She swayed impatiently at her customary spot at the temple. She lifted one of her back legs to gently nudge her mahout, Pradeep, who was preoccupied in conversation. It was time for her morning walk and there was no time to dilly-dally. Ven Rathanasara Thero approached, petted and fed her fruits – her favourite. Within seconds the basket was empty. She expressed a low rumble of satisfaction as the mahout led her away and Ganga, the temple’s little upasikā (devotee), was on her way to the park.
Words Prasadini Nanayakkara Photographs Menaka Aravinda
Ganga is seven years young. Born at the Kataragama estate to parents Nawam Raja and Namithi, she arrived at the Gangaramaya temple at two years old. There she grew up under a doting caretaker and priests who indulge in her whims and fancies. At five years she made her debut at the temple’s annual pageant, the Nawam Perahera, taking after her parents. The priests of the temple who are accustomed to her many moods and temperaments only speak fondly of Ganga’s affectionate and sometimes mischievous nature. Still a youngster, Ganga is said to enjoy being a part of the Perahera procession and the sound of drums is a cause of excitement for her.
Known as a very affectionate elephant since her younger years, Ganga is also the pet of devotees who flock around her. Her routine begins at nine in the morning where she walks from the temple to the Vihara Maha Devi Park. It is not often you see a medium sized elephant ambling along the busy streets, but this is a daily occurrence that Ganga enjoys thoroughly. Commuters, shopkeepers and pedestrians are accustomed to her passing by and often stop to pet her and even offer her a tasty titbit. With her trunk wrapped around the mahout’s hand she plods gently along, stopping to investigate familiar corners, wrench off fresh blades of grass for a quick munch and even draw from a nice pail of cool water at a roadside car wash. Her mahout, however, is watchful of her to keep her out of trouble and unhealthy pickings.
Known as a very affectionate elephant since her younger years, ganga is also the pet of devotees who flock around her
At the park Ganga gets into full fledged jumbo mischief. In the shade of tall trees and wide expanse she lolls about, flings sticks and grass in the air (most land on her back), and displays a range of comical antics. You couldn’t tire of watching her and it’s no surprise that visitors to the park stop to take pictures and pose with the elephant. After several hours of relaxing and indulging in the limelight, by noon Ganga sets off to the temple again.
After a walk back in the afternoon sun, Ganga is more than eager for her daily bath. She steps into a pool filled out with cool water for a nice long dip while Pradeep cuts and shapes coconut husks to use as scrubs. After a long soak and scrub down, she must be coaxed out of her lazy stupour and out of the ‘tub’. Back at her shed she sways impatiently waiting for a midday meal.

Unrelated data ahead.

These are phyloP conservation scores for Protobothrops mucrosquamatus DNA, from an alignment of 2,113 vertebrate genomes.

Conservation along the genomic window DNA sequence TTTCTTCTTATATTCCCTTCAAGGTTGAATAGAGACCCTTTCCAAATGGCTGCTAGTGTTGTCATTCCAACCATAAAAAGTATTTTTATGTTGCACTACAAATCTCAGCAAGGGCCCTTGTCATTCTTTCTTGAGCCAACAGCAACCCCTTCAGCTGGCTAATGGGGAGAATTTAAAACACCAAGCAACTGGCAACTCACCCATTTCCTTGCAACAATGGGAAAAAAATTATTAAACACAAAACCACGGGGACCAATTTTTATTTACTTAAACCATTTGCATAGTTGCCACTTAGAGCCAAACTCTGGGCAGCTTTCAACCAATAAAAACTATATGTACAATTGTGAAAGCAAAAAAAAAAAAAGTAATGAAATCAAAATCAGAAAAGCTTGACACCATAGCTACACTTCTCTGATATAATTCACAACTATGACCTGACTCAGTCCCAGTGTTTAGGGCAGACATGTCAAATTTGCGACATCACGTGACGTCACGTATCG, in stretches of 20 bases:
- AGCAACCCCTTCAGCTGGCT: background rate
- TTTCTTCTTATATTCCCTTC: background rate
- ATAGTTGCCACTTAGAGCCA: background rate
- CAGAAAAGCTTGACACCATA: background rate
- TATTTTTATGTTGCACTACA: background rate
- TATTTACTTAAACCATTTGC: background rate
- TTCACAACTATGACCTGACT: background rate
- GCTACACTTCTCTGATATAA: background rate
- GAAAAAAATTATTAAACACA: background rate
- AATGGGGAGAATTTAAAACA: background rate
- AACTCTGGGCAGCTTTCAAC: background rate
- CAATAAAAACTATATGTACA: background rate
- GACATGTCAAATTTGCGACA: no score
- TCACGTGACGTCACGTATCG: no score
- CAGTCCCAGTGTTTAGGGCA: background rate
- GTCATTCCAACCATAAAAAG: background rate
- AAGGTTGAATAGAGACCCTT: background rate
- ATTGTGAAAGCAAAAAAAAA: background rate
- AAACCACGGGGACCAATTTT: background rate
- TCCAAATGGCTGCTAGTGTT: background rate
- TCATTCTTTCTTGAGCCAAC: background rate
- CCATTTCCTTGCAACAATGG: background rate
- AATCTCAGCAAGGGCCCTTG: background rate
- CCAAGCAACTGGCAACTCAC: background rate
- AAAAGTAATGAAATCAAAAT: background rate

The mahout must travel to plantations to gather up to 80-90 fronds of coconut and palmyrah to supply her voracious appetite. While she strips leaves and folds them into her mouth, roadside cart vendors stop by to offer her corn cobs, which simply disappear in one gulp. Fed and watered, by late afternoon Ganga carries out her routine observances at the temple. With fresh lotuses raised in her trunk, she walks thrice around the temple’s stupa before offering it to the Buddha. She gently drops the flowers upon the altar and kneels down in solemn prayer.
It is not just to the Buddha that she pays obeisance, but to the temple’s priests as well. Ganga often wanders in search of the monks of the temple, whom she recognises on sight. On one occasion, failing to seek out Ven Rathanasara Thero whom she regards with much affection, Ganga trumpeted in frustration and ran hither and thither. She could only be placated by the Thero’s reappearance.
Ganga often wanders in search of the monks of the temple, whom she recognises on sight
Since her baby years, Ganga would end her rounds at the temple by sauntering straight into a nearby office room to greet the resident monks. As she grew in leaps and bounds, however, this practice had to be restrained. Ganga though cannot easily be deterred. Even now she approaches the room and shifts her head through the doorway to find the familiar presence of saffron robes.
By ten in the night it is bed time. Ganga, after a long day of walks, meeting friends, relaxing and routines, takes refuge in her customary place. Here she is often seen visible over the temple walls and vehicles and pedestrians stop by to watch the elephant for awhile.
Parents pacify temperamental children and even coax them to take spoonfuls of food as the sweet tempered jumbo serves as ample distraction for them. Ganga, as the monks of the temple say, is a treasure.